16 November 2010

XBRL IS being audited - at what cost?

Imagine being called to the stand in court and being asked "So, what 'good faith efforts' did you make to ensure that there were no errors in your filing to the SEC?" That question has been keeping CFOs, Audit Partners, and more recently Audit Committees up at night. Certainly the traditional filings in HTML format (for 10Ks and 10Qs) are subject to audit and review as required by the SEC. The XBRL versions of the same documents do not carry that requirement, so nothing "must" be done. 

The same holds true in the UK, where the is no requirement for assurance over the XBRL versions of financial statements that will be filed with the CT600 to HMRC starting April 2011. Only the Danes seem ready to require assurance, and that remains to be defined.

In 2008 I wrote "XBRL Will be Audited", and " and in November 2009, I wrote "So, What about Assurance (or, "Lord make me virtuous, but not yet").

There is of course no mandate for assurance (or audit) of XBRL filed with the SEC today. Filers have been provided with a 2-year window of litigation relief provided they are able to demonstrate a "good faith effort" to produce error-free XBRL. What happens after that 2-year window is anyone's guess. As the first-tier filers are coming up on that 2-year period, I expect they are asking themselves what a "good faith effort" is, especially if some filers are opting for some form of assurance.

XBRL has turned out to be about as expensive as the SEC estimated (for first year, block tagging). But those cost estimates did not include any costs for assurance over the XBRL. This is a cost to filers that was not estimated in the proposed and final rules (because it is not mandated). And if you ask them, the SEC will say "No, assurance is not required. We would hope that companies will take whatever steps they think are appropriate to ensure that their XBRL data is error-free, but we do not require assurance. That is a market led issue."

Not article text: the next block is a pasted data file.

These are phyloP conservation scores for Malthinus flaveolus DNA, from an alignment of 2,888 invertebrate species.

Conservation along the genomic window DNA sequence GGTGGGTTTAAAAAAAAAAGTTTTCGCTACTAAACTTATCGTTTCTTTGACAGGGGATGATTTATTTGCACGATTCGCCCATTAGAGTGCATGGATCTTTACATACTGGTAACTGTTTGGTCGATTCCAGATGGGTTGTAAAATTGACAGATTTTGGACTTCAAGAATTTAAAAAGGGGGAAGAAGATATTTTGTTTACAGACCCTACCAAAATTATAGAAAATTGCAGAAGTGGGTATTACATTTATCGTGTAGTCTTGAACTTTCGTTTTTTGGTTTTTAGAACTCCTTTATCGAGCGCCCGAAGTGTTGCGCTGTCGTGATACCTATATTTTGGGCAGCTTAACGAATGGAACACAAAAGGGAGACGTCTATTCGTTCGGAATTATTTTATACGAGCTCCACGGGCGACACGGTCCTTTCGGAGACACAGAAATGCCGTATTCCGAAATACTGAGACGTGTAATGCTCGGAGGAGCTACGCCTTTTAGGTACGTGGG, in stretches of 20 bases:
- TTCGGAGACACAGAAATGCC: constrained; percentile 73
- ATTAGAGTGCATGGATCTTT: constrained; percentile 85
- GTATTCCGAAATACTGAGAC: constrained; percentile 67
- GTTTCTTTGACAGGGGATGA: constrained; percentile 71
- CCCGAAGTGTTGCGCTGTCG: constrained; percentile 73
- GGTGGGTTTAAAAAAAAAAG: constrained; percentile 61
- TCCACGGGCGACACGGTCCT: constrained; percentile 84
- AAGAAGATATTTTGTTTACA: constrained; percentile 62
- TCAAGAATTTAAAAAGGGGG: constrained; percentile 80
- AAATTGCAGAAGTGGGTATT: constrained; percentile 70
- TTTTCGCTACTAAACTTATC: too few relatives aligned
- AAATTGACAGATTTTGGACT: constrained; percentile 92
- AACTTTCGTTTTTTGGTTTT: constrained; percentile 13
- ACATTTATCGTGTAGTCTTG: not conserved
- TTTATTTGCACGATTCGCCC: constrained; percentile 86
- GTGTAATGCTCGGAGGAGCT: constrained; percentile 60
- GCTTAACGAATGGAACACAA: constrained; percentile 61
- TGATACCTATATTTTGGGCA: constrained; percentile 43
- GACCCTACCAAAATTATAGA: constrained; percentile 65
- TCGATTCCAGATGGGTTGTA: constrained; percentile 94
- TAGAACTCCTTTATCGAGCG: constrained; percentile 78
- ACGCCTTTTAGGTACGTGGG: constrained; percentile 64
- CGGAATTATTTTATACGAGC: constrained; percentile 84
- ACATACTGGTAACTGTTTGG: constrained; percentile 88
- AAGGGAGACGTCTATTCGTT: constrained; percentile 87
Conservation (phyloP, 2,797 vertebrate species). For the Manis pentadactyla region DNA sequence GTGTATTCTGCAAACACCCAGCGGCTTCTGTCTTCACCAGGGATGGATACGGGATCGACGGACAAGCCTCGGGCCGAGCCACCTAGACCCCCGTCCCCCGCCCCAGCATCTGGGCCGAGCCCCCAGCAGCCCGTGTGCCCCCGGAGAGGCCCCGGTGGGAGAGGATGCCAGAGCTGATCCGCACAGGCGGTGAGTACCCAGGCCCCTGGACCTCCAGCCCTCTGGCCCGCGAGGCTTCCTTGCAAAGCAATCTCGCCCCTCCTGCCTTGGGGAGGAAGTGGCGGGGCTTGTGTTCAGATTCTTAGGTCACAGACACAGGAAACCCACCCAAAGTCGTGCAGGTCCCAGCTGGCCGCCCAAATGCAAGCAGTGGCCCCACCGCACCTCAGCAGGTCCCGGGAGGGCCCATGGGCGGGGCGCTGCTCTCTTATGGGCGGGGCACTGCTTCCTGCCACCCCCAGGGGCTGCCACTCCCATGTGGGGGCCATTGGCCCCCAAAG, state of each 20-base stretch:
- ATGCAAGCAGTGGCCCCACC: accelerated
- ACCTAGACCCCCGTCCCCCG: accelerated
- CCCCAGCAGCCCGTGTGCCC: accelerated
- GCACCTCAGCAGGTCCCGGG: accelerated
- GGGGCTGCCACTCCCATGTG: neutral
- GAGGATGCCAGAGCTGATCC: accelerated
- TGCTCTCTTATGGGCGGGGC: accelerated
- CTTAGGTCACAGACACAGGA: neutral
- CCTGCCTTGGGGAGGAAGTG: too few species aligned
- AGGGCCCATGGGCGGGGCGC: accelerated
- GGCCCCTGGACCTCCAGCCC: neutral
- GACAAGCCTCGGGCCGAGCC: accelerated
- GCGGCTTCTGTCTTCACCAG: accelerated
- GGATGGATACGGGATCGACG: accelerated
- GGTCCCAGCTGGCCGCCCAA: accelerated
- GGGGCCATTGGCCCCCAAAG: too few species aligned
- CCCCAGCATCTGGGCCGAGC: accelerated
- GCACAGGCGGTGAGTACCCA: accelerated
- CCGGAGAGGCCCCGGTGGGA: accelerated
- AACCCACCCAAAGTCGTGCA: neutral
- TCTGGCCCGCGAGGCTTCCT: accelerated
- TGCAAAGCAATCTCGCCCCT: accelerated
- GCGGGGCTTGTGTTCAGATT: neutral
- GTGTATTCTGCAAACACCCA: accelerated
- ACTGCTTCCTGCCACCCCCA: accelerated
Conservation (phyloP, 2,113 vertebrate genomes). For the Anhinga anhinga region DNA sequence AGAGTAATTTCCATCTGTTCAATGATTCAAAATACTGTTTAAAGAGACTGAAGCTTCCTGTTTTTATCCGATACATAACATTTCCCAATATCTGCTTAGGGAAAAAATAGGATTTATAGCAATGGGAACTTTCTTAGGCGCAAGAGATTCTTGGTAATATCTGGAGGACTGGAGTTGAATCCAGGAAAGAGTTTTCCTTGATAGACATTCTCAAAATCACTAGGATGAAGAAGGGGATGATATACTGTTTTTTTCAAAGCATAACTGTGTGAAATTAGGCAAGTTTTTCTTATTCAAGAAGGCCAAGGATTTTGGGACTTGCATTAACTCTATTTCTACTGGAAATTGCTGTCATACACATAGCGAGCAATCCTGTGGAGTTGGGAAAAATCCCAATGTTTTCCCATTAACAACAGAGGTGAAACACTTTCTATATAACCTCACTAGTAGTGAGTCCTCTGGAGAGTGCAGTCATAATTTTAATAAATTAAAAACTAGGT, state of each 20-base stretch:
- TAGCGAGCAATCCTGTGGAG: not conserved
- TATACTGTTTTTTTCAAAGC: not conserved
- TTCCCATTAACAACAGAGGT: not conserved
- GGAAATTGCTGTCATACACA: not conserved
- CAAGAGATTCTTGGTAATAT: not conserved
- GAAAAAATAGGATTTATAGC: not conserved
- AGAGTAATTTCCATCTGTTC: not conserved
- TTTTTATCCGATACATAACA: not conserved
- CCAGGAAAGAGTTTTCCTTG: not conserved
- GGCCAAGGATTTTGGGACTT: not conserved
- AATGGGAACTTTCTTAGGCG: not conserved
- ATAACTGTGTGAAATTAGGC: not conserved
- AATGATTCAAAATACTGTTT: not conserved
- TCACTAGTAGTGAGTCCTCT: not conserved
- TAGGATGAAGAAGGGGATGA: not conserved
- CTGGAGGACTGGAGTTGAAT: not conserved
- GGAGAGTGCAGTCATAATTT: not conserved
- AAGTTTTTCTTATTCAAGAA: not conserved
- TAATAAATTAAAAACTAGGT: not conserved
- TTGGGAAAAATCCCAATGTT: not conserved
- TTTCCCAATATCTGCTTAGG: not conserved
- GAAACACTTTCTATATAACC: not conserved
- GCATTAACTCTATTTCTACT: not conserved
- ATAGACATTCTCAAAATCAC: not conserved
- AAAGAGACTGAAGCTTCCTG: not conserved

But make no mistake, XBRL IS being audited. We just aren't allow to call it that. Officially, "reviews" of XBRL are being performed under the guidance provided in the Agreed Upon Procedures (AUP) recommendations of the AICPA.

So what is the price of sleep? Apparently sleep starts around 60 auditor hours, and grows to at least 100 - all for the first filings. Second year (detailed tagging) and the cost of a good night's sleep increases to well over 200 auditor hours. So, on top of the SEC's estimates, companies should expect an additional $15,000 - $25,000 in auditor fees (although from what I've heard, the floor really is around the $25,000 level). Second year (detailed tagging) costs will probably be closer to an additional $50,000 - $75,000 in audit fees.

Now if you are a $1million - $3million in audit fees company, then that extra is pretty cheap for a good night's sleep.

But if you are a third-tier, non-accelerated filer, than those costs are simply outrageous, and other solutions for assurance over the XBRL will need to be found - fast.

Such solutions are possible, but I have yet to see them reach the market, and I am watching for those solutions. But today, the major accounting firms have no incentive to actually create such process improvements or tools - their giant clients are willing to pay the extra, and as they have the few skilled individuals, they are able to charge a premium for those services.

But for the remainder of the market, substantive testing of every tagged element simply does not seem to make sense, or at least as much sense as substantively testing each entry in the financial statements. And we know that does not happen - that's what "materiality" and "sampling" are all about.

But better ways are possible. Cheaper, faster. Just not on the market - yet.

A work in progress


  1. Yeah, OK. How many auditors are qualifited to audit the XBRL if the filers can't even get it right???

  2. Readers may also want to look at "XBRL: Is It Too Cheap?" by Dr. Michael Alles on the Hitachi XBRL blog, to which Dan has appended his Comment http://bit.ly/920fwp

    Bob Schneider
    Editor, Data Interactive (the Hitachi XBRL blog)